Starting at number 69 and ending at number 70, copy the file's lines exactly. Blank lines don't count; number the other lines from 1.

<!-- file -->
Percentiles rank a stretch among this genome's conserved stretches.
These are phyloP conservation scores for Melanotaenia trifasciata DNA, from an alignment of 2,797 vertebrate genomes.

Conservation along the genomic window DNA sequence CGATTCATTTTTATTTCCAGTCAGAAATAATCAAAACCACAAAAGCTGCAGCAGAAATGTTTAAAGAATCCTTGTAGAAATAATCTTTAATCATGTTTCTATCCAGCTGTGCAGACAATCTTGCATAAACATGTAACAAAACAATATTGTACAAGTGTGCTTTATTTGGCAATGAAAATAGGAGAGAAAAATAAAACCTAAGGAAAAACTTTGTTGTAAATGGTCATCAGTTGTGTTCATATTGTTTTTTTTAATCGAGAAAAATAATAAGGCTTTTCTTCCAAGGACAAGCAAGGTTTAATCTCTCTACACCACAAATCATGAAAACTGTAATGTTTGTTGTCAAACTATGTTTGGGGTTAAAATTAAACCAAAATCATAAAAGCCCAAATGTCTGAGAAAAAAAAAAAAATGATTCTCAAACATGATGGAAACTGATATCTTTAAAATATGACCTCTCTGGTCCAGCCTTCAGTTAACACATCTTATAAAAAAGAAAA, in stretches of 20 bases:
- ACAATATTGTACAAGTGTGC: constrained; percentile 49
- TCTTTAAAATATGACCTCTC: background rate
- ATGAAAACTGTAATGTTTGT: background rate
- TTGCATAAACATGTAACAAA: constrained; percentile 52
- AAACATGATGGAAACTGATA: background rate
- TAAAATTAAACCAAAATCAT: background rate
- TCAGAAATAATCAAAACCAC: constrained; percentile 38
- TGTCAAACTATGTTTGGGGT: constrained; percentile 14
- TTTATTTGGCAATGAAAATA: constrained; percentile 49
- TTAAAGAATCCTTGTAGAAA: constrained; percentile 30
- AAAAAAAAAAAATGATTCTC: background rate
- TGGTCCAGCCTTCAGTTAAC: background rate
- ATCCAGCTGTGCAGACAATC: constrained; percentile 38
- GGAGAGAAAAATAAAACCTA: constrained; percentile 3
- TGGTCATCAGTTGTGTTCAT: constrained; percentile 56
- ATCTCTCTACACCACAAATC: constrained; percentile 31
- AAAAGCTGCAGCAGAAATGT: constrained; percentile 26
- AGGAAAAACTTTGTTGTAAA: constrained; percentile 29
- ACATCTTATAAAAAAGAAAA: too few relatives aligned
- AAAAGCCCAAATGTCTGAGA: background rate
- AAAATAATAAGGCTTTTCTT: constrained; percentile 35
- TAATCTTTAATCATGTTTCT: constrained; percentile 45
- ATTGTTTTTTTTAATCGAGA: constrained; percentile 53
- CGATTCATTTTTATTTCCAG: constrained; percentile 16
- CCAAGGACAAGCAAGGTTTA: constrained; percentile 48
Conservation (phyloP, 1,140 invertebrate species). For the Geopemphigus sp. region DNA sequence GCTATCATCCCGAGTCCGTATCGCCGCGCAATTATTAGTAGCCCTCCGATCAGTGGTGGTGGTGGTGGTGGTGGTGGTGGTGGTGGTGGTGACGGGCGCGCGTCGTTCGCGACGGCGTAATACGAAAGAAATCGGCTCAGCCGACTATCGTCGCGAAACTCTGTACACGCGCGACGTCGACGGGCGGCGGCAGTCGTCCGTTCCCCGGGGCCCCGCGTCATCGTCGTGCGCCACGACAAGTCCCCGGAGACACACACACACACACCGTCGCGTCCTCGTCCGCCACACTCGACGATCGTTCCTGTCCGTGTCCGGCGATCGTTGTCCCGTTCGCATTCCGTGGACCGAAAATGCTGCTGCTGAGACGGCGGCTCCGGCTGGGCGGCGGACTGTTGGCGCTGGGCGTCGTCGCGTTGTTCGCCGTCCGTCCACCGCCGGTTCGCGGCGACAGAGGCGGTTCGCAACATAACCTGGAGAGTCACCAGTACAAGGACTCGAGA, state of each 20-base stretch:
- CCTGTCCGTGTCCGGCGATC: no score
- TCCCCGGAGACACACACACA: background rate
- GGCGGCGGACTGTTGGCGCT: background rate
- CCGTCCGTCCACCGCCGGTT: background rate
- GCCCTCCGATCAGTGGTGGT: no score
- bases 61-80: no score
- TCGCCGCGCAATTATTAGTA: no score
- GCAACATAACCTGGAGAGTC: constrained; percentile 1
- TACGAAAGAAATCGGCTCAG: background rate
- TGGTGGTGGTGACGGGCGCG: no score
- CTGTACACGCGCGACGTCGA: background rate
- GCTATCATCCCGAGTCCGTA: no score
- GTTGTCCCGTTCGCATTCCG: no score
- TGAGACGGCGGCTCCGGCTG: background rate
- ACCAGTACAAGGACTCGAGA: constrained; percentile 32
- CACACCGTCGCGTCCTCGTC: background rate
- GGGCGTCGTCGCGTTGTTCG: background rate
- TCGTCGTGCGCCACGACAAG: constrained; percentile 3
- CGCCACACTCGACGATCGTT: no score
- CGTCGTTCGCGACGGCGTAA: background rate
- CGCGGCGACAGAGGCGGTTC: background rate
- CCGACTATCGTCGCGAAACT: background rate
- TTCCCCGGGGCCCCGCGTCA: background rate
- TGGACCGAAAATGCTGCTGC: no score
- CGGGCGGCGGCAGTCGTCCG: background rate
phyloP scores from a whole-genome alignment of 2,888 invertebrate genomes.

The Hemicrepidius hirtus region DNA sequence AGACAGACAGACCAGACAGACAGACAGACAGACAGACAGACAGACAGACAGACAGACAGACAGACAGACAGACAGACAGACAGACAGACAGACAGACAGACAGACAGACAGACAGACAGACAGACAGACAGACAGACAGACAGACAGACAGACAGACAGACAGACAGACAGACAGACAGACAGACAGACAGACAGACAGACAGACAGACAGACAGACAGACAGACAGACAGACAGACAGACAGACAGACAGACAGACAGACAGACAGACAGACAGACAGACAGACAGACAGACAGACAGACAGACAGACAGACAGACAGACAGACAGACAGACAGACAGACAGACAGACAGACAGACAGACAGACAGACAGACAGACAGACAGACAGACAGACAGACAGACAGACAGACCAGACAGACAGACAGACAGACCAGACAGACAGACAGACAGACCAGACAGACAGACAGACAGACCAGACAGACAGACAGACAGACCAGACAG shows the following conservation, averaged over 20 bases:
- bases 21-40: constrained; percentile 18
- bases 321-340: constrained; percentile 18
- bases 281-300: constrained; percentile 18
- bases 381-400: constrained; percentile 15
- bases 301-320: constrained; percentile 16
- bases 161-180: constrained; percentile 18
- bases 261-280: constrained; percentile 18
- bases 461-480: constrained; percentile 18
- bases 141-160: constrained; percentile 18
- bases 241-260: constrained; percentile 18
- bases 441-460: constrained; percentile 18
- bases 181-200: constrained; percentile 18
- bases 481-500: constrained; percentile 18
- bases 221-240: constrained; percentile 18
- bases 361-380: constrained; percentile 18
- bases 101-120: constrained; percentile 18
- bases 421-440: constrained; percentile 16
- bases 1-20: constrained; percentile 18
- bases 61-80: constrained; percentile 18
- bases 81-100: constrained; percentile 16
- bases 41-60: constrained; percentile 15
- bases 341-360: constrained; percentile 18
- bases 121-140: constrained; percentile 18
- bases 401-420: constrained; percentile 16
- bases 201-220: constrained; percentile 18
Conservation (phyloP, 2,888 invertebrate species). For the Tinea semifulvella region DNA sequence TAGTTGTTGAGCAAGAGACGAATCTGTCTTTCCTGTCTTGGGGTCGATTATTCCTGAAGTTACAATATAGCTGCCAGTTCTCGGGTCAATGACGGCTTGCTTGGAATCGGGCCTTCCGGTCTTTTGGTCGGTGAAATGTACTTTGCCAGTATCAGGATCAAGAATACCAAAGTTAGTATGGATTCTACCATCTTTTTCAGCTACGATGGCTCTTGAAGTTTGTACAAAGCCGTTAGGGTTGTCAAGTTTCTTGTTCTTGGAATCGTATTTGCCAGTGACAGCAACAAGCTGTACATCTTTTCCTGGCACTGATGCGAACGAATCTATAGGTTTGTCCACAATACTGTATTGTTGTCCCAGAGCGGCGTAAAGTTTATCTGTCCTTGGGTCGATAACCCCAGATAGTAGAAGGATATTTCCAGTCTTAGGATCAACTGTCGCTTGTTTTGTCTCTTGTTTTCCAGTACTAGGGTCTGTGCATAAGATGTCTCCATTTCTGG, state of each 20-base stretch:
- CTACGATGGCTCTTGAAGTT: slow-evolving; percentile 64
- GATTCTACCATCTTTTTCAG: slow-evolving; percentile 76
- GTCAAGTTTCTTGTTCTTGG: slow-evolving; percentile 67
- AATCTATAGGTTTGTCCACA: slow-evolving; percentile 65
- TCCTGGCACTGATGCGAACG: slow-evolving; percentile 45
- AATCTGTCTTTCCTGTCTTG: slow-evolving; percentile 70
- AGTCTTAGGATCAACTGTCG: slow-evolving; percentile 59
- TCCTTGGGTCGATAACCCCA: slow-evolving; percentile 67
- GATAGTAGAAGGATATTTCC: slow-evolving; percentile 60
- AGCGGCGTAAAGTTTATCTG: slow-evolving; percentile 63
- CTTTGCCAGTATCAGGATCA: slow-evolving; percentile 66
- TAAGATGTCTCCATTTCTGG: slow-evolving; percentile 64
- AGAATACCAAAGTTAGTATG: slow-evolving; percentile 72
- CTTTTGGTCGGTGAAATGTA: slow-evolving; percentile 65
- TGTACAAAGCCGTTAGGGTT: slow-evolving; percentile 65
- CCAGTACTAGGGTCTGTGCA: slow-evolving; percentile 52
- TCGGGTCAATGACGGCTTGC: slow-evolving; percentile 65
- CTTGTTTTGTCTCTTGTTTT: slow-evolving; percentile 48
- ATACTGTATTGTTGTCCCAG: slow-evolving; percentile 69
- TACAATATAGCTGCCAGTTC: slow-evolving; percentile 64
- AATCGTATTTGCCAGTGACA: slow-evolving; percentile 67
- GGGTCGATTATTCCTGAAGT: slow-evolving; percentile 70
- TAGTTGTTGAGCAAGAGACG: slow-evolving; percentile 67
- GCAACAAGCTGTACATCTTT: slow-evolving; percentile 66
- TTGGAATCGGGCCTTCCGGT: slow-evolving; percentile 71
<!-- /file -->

- bases 481-500: constrained; percentile 18
- bases 221-240: constrained; percentile 18